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An implementation of the midpoint-displacement artificial mountain generation algorithm
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Groovy Midpoint Displacement Mountains

An implementation of the midpoint-displacement algorithm for generating fractal terrain, written in the Groovy language. I made an effort in this version to use functional patterns as much as possible.

The terrain map is implemented as a 2D array (actually a List under the covers). A previous version represented it as a graph of Point objects, but I judged that to be overkill, since the connections between the points were always strictly rectilinear north/south/east/west edges, and I wasn't storing any important metadata in the points other than their height.


At present, the code builds with Gradle 0.8. Simply run gradle build to build.


As my Gradle-Fu is presently weak, there is no task for running the code from inside the build file. I'd like to do this eventually, but for now, you can run the generator through a couple of provided Groovy scripts, after building the code.

Making a Single Mountain

To make a single, randomly generated mountain array, run this:

groovy -cp build/classes/main/ src/main/groovy/BuildMountain

That will cause a tab-delimited array of elevations to be emitted to stdout. The BuildMountain script defines a variable called scale, which sets the size of the array. The elevations will always be a square array 2^scale + 1 elements on a side.

Using the Elevation Data

The BuildMountain.groovy script illustrates how to run the algorithm and dump the data to stdout, but beyond that, the elevation data is available to you to do with as you please. Generating a random mountain looks like this:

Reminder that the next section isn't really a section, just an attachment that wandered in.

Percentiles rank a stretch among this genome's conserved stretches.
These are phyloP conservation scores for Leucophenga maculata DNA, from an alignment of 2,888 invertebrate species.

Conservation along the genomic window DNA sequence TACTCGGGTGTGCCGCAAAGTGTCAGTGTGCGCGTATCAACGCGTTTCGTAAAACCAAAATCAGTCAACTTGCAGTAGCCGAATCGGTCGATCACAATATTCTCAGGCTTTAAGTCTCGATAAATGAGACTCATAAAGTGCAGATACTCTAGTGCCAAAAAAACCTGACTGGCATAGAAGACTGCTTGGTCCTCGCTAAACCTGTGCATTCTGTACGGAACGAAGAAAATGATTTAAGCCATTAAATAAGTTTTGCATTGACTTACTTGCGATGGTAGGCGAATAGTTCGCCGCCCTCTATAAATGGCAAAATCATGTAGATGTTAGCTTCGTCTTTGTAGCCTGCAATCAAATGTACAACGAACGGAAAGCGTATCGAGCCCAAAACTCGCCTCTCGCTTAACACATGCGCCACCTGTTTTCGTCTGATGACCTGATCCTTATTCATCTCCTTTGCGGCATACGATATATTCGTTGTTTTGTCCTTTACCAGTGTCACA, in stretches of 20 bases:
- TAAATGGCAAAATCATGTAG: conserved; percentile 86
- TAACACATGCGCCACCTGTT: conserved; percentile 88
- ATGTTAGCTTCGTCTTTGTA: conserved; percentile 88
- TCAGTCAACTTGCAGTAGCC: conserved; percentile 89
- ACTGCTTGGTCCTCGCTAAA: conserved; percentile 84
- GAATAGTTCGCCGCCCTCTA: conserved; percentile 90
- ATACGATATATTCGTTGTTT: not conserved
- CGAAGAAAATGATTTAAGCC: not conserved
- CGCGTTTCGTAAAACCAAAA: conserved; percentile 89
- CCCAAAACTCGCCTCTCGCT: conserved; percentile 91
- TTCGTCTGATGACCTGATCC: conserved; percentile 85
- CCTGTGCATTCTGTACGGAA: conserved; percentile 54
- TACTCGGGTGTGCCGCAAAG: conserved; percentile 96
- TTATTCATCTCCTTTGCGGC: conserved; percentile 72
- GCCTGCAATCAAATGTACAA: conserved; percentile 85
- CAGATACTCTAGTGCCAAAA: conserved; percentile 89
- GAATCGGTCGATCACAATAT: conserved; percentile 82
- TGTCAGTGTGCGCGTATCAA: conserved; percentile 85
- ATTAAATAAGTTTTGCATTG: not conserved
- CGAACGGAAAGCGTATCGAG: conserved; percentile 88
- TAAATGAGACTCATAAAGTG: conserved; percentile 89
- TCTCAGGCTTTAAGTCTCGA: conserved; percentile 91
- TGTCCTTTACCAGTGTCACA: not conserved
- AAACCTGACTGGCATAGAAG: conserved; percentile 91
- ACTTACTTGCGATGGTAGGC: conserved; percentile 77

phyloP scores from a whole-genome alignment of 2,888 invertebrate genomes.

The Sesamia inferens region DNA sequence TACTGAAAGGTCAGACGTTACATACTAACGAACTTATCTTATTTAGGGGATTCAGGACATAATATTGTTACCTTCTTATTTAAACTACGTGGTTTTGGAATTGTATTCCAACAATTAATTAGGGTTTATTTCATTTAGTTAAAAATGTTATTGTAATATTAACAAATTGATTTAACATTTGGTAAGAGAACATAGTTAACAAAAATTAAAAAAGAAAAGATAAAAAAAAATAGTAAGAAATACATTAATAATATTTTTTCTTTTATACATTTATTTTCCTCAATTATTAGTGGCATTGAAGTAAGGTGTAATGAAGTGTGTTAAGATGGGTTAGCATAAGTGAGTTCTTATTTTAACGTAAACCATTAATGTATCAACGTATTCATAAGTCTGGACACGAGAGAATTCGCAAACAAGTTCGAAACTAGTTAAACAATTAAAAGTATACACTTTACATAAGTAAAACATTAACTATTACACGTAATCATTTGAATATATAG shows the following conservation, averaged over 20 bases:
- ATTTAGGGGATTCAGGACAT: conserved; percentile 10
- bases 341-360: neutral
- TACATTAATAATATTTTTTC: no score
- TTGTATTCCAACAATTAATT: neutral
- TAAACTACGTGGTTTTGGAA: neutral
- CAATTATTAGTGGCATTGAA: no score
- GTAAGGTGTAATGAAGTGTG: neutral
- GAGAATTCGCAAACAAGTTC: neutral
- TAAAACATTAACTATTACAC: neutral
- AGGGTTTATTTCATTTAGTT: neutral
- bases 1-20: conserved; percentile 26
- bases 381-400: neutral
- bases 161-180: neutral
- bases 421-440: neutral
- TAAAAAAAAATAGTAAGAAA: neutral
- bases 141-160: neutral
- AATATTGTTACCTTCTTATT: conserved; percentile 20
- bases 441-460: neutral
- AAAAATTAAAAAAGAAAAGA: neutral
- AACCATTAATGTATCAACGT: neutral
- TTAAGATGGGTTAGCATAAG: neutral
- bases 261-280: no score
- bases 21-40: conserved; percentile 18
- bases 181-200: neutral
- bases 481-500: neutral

def m = new Mountain()
10.times {

After which m is available to use as a 2D array of elevation values. m.size() returns the number of rows in the array (it would be 1025 in this case), and m[226][762] would return the elevation value at the 227th row and the 763rd column.

Making Animated Mountains

I've provided a somewhat special-purpose script to build an array of animated mountain data. src/main/groovy/AnimateMountain.groovy will generate four random landscapes, then create 19 interpolated landscapes in between each, ending up with the first landscape. This creates an interesting, "dancing landscape" effect when the frames are rendered and animated. I wrote the script to support a particular graphic I was trying to create for a presentation, but it's here as a template for further application of the core algorithm.

To run, simply type (after building):

groovy -cp build/classes/main/ src/main/groovy/AnimateMountain

You'll get a set of 80 .txt files in the data directory. The scale of each mountain is set by the scale variable in the script, just like in BuildMountain.groovy.

Desired Improvements

I'd be thrilled if somebody with some JOGL or Java3D chops would pitch in and add code to render the data graphically. I have no streamlined solution for this at present, but hope to have this fixed in the future. Contributions in this area are, of course, welcome.

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